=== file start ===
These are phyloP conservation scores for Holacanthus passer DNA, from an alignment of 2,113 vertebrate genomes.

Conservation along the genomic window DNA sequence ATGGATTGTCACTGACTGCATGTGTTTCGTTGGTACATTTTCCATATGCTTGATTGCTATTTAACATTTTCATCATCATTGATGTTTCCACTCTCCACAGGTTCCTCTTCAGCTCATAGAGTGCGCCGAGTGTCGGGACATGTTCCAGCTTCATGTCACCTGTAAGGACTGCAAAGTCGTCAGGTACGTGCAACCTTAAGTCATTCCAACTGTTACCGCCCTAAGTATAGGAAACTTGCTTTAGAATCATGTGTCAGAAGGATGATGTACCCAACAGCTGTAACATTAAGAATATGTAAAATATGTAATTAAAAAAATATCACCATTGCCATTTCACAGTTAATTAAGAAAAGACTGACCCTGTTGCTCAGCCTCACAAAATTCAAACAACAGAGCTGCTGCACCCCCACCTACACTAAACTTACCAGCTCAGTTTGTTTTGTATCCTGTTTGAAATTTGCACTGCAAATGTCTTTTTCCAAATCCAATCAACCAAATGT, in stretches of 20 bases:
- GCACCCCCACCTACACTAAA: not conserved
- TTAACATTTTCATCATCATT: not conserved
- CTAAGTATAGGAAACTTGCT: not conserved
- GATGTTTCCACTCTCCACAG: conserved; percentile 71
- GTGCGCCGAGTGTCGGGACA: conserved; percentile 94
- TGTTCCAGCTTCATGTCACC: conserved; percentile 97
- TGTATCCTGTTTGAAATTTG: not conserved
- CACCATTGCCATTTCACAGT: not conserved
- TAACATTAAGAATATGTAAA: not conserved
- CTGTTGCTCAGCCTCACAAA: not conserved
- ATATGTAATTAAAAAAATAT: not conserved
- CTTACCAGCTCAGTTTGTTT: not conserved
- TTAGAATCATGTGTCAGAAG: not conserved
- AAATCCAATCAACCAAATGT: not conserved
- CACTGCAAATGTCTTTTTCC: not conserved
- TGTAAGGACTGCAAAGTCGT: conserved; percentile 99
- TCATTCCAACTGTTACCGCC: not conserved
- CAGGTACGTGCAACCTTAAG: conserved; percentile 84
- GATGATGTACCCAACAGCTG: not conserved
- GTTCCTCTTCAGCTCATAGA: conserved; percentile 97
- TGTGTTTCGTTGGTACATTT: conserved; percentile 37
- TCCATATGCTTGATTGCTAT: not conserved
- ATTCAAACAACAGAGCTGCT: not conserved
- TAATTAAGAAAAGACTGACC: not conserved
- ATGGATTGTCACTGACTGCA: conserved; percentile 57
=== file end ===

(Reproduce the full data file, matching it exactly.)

These are phyloP conservation scores for Holacanthus passer DNA, from an alignment of 2,113 vertebrate genomes.

Conservation along the genomic window DNA sequence ATGGATTGTCACTGACTGCATGTGTTTCGTTGGTACATTTTCCATATGCTTGATTGCTATTTAACATTTTCATCATCATTGATGTTTCCACTCTCCACAGGTTCCTCTTCAGCTCATAGAGTGCGCCGAGTGTCGGGACATGTTCCAGCTTCATGTCACCTGTAAGGACTGCAAAGTCGTCAGGTACGTGCAACCTTAAGTCATTCCAACTGTTACCGCCCTAAGTATAGGAAACTTGCTTTAGAATCATGTGTCAGAAGGATGATGTACCCAACAGCTGTAACATTAAGAATATGTAAAATATGTAATTAAAAAAATATCACCATTGCCATTTCACAGTTAATTAAGAAAAGACTGACCCTGTTGCTCAGCCTCACAAAATTCAAACAACAGAGCTGCTGCACCCCCACCTACACTAAACTTACCAGCTCAGTTTGTTTTGTATCCTGTTTGAAATTTGCACTGCAAATGTCTTTTTCCAAATCCAATCAACCAAATGT, in stretches of 20 bases:
- GCACCCCCACCTACACTAAA: not conserved
- TTAACATTTTCATCATCATT: not conserved
- CTAAGTATAGGAAACTTGCT: not conserved
- GATGTTTCCACTCTCCACAG: conserved; percentile 71
- GTGCGCCGAGTGTCGGGACA: conserved; percentile 94
- TGTTCCAGCTTCATGTCACC: conserved; percentile 97
- TGTATCCTGTTTGAAATTTG: not conserved
- CACCATTGCCATTTCACAGT: not conserved
- TAACATTAAGAATATGTAAA: not conserved
- CTGTTGCTCAGCCTCACAAA: not conserved
- ATATGTAATTAAAAAAATAT: not conserved
- CTTACCAGCTCAGTTTGTTT: not conserved
- TTAGAATCATGTGTCAGAAG: not conserved
- AAATCCAATCAACCAAATGT: not conserved
- CACTGCAAATGTCTTTTTCC: not conserved
- TGTAAGGACTGCAAAGTCGT: conserved; percentile 99
- TCATTCCAACTGTTACCGCC: not conserved
- CAGGTACGTGCAACCTTAAG: conserved; percentile 84
- GATGATGTACCCAACAGCTG: not conserved
- GTTCCTCTTCAGCTCATAGA: conserved; percentile 97
- TGTGTTTCGTTGGTACATTT: conserved; percentile 37
- TCCATATGCTTGATTGCTAT: not conserved
- ATTCAAACAACAGAGCTGCT: not conserved
- TAATTAAGAAAAGACTGACC: not conserved
- ATGGATTGTCACTGACTGCA: conserved; percentile 57